The effect of domestic violence on a child, whether it be directed towards the child or their parent, is detrimental. For this reason, when a couple with a history of domestic divorces, the court will carefully consider the amount of contact the abusive parent should have with the child.
A parent with a history of domestic violence won’t necessarily be denied custody or visitation, but they may be significantly limited in their interactions.
What Is Domestic Violence?
In North Carolina, domestic violence can range from physical to emotional to verbal violence, and it refers to the mental wounds that result as well.
Personal relationships include:
- current or former romantic partners;
- current or former roommates; or
What Impact Does Domestic Violence Have on Custody Orders?
The state of North Carolina makes child custody decisions based on the child’s best interests. Accusations of domestic violence are extremely serious, and a judge will not consider them without evidence or proof that a parent has a history of domestic violence.
Evidence of domestic violence usually consists of:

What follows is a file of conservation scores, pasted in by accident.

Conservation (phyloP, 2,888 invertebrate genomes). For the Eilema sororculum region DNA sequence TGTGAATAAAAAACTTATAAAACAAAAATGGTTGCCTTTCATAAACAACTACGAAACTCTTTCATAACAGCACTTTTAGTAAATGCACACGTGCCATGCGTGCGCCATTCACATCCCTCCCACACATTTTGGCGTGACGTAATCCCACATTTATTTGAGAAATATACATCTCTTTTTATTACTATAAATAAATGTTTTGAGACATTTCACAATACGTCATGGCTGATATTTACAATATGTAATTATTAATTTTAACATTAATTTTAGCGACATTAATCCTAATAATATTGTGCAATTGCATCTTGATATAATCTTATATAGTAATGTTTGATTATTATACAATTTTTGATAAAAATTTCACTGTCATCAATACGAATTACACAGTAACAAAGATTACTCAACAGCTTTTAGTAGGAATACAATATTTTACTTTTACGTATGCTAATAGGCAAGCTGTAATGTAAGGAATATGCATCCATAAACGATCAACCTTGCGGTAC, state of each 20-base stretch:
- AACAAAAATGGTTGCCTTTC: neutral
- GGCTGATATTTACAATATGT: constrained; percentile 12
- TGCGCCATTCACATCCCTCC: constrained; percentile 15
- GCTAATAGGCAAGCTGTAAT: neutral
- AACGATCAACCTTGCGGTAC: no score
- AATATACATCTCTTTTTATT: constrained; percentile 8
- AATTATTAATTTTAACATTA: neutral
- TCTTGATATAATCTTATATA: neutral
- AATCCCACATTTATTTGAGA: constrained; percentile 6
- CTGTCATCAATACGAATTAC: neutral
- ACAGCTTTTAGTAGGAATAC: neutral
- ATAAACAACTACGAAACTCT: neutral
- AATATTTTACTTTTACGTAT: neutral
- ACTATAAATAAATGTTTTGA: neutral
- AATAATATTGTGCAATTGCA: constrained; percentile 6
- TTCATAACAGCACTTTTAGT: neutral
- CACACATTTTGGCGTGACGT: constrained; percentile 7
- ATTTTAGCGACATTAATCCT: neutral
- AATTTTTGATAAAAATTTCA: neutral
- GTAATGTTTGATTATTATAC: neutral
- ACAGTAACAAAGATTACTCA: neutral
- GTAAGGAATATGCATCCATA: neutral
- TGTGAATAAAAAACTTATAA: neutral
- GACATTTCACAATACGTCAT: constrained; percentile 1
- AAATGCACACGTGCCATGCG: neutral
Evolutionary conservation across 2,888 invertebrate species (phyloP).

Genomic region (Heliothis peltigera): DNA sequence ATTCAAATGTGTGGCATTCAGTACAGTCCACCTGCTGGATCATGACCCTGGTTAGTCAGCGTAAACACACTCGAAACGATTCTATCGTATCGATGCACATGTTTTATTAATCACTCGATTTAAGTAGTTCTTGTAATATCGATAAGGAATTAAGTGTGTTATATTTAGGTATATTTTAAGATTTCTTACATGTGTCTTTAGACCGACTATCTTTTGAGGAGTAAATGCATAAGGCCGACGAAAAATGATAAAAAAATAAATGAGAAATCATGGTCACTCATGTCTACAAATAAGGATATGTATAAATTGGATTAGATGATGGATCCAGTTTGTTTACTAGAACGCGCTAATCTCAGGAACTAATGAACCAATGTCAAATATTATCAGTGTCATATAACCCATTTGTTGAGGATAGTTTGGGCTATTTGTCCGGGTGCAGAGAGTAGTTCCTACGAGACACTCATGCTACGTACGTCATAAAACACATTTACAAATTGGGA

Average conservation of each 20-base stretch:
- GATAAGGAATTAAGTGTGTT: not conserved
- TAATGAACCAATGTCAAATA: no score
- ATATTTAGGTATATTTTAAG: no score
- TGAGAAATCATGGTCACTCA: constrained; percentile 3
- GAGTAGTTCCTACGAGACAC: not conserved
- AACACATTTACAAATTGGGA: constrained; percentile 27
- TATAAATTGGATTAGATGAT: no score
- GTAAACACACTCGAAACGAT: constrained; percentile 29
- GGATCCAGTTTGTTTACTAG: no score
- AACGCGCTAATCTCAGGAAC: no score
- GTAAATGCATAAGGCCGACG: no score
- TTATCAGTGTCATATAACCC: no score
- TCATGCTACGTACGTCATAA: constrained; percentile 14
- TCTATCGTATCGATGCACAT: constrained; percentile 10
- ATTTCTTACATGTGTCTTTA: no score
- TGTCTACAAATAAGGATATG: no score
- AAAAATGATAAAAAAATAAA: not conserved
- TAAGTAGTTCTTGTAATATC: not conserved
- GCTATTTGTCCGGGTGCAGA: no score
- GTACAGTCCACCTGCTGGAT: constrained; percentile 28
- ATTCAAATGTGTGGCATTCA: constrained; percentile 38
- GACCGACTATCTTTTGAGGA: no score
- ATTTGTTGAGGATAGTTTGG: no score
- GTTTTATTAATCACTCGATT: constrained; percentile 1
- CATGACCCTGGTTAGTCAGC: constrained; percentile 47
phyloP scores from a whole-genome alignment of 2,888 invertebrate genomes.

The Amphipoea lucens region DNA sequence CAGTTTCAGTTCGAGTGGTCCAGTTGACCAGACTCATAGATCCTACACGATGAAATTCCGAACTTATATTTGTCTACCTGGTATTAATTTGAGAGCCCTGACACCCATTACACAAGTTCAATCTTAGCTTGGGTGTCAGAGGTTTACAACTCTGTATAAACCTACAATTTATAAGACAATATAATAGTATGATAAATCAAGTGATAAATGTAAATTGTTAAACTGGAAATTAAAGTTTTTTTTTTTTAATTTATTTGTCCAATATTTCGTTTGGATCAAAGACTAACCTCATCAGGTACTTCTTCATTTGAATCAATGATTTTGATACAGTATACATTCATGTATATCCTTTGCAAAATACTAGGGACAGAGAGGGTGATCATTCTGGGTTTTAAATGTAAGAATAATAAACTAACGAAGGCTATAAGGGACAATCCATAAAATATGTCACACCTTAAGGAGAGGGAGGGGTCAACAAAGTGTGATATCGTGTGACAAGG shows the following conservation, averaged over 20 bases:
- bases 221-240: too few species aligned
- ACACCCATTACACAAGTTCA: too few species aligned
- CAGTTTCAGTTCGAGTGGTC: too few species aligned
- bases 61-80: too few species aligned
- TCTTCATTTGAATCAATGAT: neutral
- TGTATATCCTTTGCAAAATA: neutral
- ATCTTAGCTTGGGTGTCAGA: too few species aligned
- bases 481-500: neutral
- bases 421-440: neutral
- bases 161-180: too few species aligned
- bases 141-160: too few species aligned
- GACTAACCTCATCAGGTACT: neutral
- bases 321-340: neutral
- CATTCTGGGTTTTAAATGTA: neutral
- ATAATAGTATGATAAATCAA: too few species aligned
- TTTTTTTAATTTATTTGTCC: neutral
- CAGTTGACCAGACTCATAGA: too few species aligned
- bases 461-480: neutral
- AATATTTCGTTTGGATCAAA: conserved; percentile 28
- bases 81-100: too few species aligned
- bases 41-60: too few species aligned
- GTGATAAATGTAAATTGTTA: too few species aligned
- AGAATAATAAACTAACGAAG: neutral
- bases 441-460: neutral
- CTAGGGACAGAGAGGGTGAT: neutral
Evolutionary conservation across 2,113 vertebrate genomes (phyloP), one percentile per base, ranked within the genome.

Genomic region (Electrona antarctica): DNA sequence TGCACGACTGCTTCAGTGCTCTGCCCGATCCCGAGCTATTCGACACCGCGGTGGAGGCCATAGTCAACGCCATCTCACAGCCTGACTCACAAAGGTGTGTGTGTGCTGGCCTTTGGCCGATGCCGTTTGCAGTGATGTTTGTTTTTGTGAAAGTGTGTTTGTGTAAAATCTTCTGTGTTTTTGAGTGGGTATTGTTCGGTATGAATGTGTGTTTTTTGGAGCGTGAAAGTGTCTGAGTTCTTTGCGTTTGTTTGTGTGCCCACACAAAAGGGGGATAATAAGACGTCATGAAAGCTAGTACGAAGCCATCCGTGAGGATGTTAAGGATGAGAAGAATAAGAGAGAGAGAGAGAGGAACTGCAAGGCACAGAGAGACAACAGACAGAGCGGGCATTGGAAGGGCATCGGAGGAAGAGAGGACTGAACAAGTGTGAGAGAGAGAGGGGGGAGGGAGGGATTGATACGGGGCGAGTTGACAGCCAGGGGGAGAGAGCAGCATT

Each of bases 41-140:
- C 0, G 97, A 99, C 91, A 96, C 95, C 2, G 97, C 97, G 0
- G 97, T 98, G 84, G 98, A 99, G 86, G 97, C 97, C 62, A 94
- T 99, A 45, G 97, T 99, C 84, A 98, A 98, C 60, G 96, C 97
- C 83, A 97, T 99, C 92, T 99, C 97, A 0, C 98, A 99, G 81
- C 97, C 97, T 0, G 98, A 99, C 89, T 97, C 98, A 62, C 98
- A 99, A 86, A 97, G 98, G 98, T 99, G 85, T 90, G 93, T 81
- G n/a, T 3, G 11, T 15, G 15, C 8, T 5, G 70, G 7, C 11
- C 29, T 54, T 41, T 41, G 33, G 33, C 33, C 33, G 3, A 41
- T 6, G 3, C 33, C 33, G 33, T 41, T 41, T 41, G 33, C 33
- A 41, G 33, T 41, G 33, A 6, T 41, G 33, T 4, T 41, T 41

- police reports;
- protection orders;
- medical records of injury resulting from abuse;
- mental health records illustrating emotional trauma caused by abuse;
- electronic evidence documenting any harassment;
- parent testimony;
- child testimony; and/or
- witness testimony.
Once domestic violence has been established, the judge will decide what is best for the child. For example, the judge may decide the abuse was serious enough for the abusive parent to lose all legal and physical custody of the child. This is an extreme case and will only be chosen if the child is in very real danger.
In most cases, a judge might deem it most safe for the child and abusive parent to partake in supervised visitation. This will ensure the abusive parent can maintain a relationship with the child while not harming or jeopardizing the child’s safety in the process. Supervised visitation may be temporary (until you can prove the abusive parent is not a danger to the child) or permanent.
Contact Rech Law, P.C. Today!
If you are worried a domestic violence charge will negatively affect your relationship with your child, we can help. We will aggressively fight for your right to maintain your parent/child relationship!
Call our firm at (704) 659-0007 or contact us online for a case evaluation.